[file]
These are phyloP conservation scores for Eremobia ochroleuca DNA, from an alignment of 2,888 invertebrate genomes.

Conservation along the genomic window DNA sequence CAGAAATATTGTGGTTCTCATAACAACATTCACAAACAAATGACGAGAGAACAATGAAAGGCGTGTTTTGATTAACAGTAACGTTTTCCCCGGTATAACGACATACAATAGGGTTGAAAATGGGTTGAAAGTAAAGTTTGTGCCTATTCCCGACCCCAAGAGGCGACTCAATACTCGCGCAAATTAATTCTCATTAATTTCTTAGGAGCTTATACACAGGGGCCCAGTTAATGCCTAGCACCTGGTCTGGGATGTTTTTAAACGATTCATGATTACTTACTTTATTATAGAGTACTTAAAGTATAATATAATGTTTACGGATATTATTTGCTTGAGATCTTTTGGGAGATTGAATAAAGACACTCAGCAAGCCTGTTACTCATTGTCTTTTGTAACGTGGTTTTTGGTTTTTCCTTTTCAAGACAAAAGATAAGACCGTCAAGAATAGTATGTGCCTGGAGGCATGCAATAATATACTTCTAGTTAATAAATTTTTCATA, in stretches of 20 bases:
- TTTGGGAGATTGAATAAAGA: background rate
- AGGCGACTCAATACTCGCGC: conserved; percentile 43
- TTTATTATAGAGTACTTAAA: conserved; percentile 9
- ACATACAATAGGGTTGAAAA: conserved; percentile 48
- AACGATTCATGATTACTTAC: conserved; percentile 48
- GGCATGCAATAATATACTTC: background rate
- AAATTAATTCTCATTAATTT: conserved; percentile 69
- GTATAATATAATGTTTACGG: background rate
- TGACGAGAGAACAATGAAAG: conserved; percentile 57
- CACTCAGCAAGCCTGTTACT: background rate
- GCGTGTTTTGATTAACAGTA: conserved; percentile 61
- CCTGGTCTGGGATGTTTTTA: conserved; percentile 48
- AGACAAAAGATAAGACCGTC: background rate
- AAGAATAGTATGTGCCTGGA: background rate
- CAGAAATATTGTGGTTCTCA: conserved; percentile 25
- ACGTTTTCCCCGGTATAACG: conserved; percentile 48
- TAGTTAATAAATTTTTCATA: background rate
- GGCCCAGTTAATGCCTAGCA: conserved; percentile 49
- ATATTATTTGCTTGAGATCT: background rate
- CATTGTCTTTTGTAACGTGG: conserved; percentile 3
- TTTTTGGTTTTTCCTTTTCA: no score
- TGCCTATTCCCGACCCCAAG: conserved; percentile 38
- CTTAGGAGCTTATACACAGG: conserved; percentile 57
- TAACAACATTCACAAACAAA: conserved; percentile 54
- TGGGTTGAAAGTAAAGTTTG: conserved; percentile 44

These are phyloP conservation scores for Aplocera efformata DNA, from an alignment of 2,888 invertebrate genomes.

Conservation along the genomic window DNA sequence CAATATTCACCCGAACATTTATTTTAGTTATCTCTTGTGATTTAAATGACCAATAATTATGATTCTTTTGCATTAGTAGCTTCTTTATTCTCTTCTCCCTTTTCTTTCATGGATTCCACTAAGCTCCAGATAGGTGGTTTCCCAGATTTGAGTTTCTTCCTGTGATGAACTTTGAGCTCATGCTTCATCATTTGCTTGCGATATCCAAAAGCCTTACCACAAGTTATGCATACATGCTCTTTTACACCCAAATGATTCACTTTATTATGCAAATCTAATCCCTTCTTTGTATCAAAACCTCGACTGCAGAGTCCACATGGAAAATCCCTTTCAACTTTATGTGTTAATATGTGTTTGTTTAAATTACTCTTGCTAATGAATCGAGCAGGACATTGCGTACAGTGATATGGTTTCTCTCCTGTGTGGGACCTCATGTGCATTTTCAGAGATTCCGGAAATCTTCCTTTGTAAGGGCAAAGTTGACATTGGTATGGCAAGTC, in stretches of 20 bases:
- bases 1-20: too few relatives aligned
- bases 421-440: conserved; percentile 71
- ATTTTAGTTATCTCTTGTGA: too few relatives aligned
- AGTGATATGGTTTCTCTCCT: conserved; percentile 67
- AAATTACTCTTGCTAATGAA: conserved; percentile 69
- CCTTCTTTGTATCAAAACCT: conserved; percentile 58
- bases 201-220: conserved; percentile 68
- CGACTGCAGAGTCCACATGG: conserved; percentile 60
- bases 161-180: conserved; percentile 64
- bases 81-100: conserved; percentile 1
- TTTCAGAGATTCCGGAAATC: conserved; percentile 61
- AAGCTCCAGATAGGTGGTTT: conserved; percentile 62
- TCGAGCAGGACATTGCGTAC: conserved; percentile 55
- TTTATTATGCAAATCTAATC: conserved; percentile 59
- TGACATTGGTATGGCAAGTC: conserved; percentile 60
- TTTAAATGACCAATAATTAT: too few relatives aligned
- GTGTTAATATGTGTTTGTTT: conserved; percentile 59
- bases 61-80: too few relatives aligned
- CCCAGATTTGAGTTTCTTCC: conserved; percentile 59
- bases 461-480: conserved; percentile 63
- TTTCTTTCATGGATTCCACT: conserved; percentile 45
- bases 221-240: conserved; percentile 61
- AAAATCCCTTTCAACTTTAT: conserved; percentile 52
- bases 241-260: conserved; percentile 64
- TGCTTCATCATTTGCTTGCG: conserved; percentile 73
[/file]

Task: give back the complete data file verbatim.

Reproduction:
These are phyloP conservation scores for Eremobia ochroleuca DNA, from an alignment of 2,888 invertebrate genomes.

Conservation along the genomic window DNA sequence CAGAAATATTGTGGTTCTCATAACAACATTCACAAACAAATGACGAGAGAACAATGAAAGGCGTGTTTTGATTAACAGTAACGTTTTCCCCGGTATAACGACATACAATAGGGTTGAAAATGGGTTGAAAGTAAAGTTTGTGCCTATTCCCGACCCCAAGAGGCGACTCAATACTCGCGCAAATTAATTCTCATTAATTTCTTAGGAGCTTATACACAGGGGCCCAGTTAATGCCTAGCACCTGGTCTGGGATGTTTTTAAACGATTCATGATTACTTACTTTATTATAGAGTACTTAAAGTATAATATAATGTTTACGGATATTATTTGCTTGAGATCTTTTGGGAGATTGAATAAAGACACTCAGCAAGCCTGTTACTCATTGTCTTTTGTAACGTGGTTTTTGGTTTTTCCTTTTCAAGACAAAAGATAAGACCGTCAAGAATAGTATGTGCCTGGAGGCATGCAATAATATACTTCTAGTTAATAAATTTTTCATA, in stretches of 20 bases:
- TTTGGGAGATTGAATAAAGA: background rate
- AGGCGACTCAATACTCGCGC: conserved; percentile 43
- TTTATTATAGAGTACTTAAA: conserved; percentile 9
- ACATACAATAGGGTTGAAAA: conserved; percentile 48
- AACGATTCATGATTACTTAC: conserved; percentile 48
- GGCATGCAATAATATACTTC: background rate
- AAATTAATTCTCATTAATTT: conserved; percentile 69
- GTATAATATAATGTTTACGG: background rate
- TGACGAGAGAACAATGAAAG: conserved; percentile 57
- CACTCAGCAAGCCTGTTACT: background rate
- GCGTGTTTTGATTAACAGTA: conserved; percentile 61
- CCTGGTCTGGGATGTTTTTA: conserved; percentile 48
- AGACAAAAGATAAGACCGTC: background rate
- AAGAATAGTATGTGCCTGGA: background rate
- CAGAAATATTGTGGTTCTCA: conserved; percentile 25
- ACGTTTTCCCCGGTATAACG: conserved; percentile 48
- TAGTTAATAAATTTTTCATA: background rate
- GGCCCAGTTAATGCCTAGCA: conserved; percentile 49
- ATATTATTTGCTTGAGATCT: background rate
- CATTGTCTTTTGTAACGTGG: conserved; percentile 3
- TTTTTGGTTTTTCCTTTTCA: no score
- TGCCTATTCCCGACCCCAAG: conserved; percentile 38
- CTTAGGAGCTTATACACAGG: conserved; percentile 57
- TAACAACATTCACAAACAAA: conserved; percentile 54
- TGGGTTGAAAGTAAAGTTTG: conserved; percentile 44

These are phyloP conservation scores for Aplocera efformata DNA, from an alignment of 2,888 invertebrate genomes.

Conservation along the genomic window DNA sequence CAATATTCACCCGAACATTTATTTTAGTTATCTCTTGTGATTTAAATGACCAATAATTATGATTCTTTTGCATTAGTAGCTTCTTTATTCTCTTCTCCCTTTTCTTTCATGGATTCCACTAAGCTCCAGATAGGTGGTTTCCCAGATTTGAGTTTCTTCCTGTGATGAACTTTGAGCTCATGCTTCATCATTTGCTTGCGATATCCAAAAGCCTTACCACAAGTTATGCATACATGCTCTTTTACACCCAAATGATTCACTTTATTATGCAAATCTAATCCCTTCTTTGTATCAAAACCTCGACTGCAGAGTCCACATGGAAAATCCCTTTCAACTTTATGTGTTAATATGTGTTTGTTTAAATTACTCTTGCTAATGAATCGAGCAGGACATTGCGTACAGTGATATGGTTTCTCTCCTGTGTGGGACCTCATGTGCATTTTCAGAGATTCCGGAAATCTTCCTTTGTAAGGGCAAAGTTGACATTGGTATGGCAAGTC, in stretches of 20 bases:
- bases 1-20: too few relatives aligned
- bases 421-440: conserved; percentile 71
- ATTTTAGTTATCTCTTGTGA: too few relatives aligned
- AGTGATATGGTTTCTCTCCT: conserved; percentile 67
- AAATTACTCTTGCTAATGAA: conserved; percentile 69
- CCTTCTTTGTATCAAAACCT: conserved; percentile 58
- bases 201-220: conserved; percentile 68
- CGACTGCAGAGTCCACATGG: conserved; percentile 60
- bases 161-180: conserved; percentile 64
- bases 81-100: conserved; percentile 1
- TTTCAGAGATTCCGGAAATC: conserved; percentile 61
- AAGCTCCAGATAGGTGGTTT: conserved; percentile 62
- TCGAGCAGGACATTGCGTAC: conserved; percentile 55
- TTTATTATGCAAATCTAATC: conserved; percentile 59
- TGACATTGGTATGGCAAGTC: conserved; percentile 60
- TTTAAATGACCAATAATTAT: too few relatives aligned
- GTGTTAATATGTGTTTGTTT: conserved; percentile 59
- bases 61-80: too few relatives aligned
- CCCAGATTTGAGTTTCTTCC: conserved; percentile 59
- bases 461-480: conserved; percentile 63
- TTTCTTTCATGGATTCCACT: conserved; percentile 45
- bases 221-240: conserved; percentile 61
- AAAATCCCTTTCAACTTTAT: conserved; percentile 52
- bases 241-260: conserved; percentile 64
- TGCTTCATCATTTGCTTGCG: conserved; percentile 73